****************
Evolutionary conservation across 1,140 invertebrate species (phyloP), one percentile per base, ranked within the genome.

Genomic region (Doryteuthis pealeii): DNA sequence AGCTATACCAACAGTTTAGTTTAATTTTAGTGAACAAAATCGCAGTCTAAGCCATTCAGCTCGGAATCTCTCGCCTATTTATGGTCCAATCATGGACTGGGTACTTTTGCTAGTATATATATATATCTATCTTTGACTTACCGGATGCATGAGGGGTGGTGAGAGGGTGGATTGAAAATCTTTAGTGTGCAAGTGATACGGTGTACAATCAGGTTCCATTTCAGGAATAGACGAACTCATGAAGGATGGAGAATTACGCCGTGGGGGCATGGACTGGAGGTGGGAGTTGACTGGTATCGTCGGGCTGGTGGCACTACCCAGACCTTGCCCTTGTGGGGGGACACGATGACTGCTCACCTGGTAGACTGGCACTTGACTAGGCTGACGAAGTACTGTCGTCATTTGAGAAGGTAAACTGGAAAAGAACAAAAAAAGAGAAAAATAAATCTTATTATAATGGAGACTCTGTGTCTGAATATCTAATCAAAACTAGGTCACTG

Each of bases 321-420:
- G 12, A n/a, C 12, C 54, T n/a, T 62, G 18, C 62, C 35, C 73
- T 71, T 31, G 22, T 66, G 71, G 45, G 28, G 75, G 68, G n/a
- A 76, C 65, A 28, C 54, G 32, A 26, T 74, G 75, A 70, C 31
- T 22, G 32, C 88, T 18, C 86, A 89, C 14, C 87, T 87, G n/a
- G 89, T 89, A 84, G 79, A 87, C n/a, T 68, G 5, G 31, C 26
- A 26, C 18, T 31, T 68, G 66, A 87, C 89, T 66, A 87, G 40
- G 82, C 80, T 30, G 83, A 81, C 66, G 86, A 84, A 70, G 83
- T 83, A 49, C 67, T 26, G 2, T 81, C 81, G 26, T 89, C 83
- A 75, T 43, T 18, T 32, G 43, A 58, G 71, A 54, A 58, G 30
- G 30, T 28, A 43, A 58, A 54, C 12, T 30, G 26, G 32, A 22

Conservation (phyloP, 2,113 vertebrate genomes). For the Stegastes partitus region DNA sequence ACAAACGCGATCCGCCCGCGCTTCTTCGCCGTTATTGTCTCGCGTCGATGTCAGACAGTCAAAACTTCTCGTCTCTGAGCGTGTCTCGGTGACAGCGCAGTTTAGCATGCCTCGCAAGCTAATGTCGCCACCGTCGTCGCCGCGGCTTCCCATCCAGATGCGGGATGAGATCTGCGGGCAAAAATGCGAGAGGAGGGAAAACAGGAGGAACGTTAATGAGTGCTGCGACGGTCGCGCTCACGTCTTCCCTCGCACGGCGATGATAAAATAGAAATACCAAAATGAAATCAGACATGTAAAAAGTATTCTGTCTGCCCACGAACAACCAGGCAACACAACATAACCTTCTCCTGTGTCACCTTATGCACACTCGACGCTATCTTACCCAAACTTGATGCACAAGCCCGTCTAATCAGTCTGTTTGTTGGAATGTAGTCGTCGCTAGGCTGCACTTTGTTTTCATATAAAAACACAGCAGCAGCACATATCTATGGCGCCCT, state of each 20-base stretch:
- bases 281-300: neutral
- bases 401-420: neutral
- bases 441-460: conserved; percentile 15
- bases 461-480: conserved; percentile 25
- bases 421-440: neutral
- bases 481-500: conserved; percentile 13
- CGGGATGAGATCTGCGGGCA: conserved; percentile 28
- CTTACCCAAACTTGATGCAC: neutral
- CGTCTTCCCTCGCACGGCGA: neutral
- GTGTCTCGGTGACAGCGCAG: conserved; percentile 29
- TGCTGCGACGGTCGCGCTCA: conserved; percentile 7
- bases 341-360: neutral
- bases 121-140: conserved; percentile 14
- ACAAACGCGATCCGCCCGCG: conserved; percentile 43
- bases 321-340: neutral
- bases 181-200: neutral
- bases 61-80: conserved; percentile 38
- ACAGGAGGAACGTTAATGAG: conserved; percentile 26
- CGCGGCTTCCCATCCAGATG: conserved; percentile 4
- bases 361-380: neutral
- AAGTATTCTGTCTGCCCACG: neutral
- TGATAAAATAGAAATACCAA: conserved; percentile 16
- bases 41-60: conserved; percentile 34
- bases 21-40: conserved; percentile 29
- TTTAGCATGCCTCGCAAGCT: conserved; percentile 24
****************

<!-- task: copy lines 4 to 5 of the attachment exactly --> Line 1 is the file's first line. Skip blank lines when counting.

- G 12, A n/a, C 12, C 54, T n/a, T 62, G 18, C 62, C 35, C 73
- T 71, T 31, G 22, T 66, G 71, G 45, G 28, G 75, G 68, G n/a